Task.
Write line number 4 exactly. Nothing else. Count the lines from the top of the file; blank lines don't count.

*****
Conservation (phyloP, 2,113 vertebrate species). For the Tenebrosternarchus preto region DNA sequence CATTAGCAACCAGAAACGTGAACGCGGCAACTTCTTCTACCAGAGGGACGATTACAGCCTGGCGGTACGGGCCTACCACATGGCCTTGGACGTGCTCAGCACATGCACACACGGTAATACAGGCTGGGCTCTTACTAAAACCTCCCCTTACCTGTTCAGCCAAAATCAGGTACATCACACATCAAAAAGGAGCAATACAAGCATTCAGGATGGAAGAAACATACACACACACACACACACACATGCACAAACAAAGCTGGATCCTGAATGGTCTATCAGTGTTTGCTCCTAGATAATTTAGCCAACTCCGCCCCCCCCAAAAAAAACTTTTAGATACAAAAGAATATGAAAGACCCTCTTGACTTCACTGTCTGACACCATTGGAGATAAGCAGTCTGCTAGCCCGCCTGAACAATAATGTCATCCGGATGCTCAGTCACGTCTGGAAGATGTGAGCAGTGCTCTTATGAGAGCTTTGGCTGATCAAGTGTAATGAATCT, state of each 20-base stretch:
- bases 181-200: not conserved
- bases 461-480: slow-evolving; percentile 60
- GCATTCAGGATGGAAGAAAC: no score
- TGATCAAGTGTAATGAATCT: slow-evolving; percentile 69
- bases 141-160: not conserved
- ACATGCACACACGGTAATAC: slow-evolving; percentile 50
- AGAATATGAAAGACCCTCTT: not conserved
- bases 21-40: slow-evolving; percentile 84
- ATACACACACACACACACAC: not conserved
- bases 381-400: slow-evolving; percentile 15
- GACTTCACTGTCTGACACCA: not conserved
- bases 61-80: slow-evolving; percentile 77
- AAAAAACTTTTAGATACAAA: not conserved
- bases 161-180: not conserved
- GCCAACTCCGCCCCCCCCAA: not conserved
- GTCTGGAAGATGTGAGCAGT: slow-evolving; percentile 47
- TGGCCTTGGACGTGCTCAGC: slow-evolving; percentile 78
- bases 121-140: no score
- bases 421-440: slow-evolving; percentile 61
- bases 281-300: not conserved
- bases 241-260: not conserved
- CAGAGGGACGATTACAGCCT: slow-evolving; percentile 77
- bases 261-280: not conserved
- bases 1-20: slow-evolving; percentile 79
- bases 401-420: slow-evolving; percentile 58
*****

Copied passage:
- GCATTCAGGATGGAAGAAAC: no score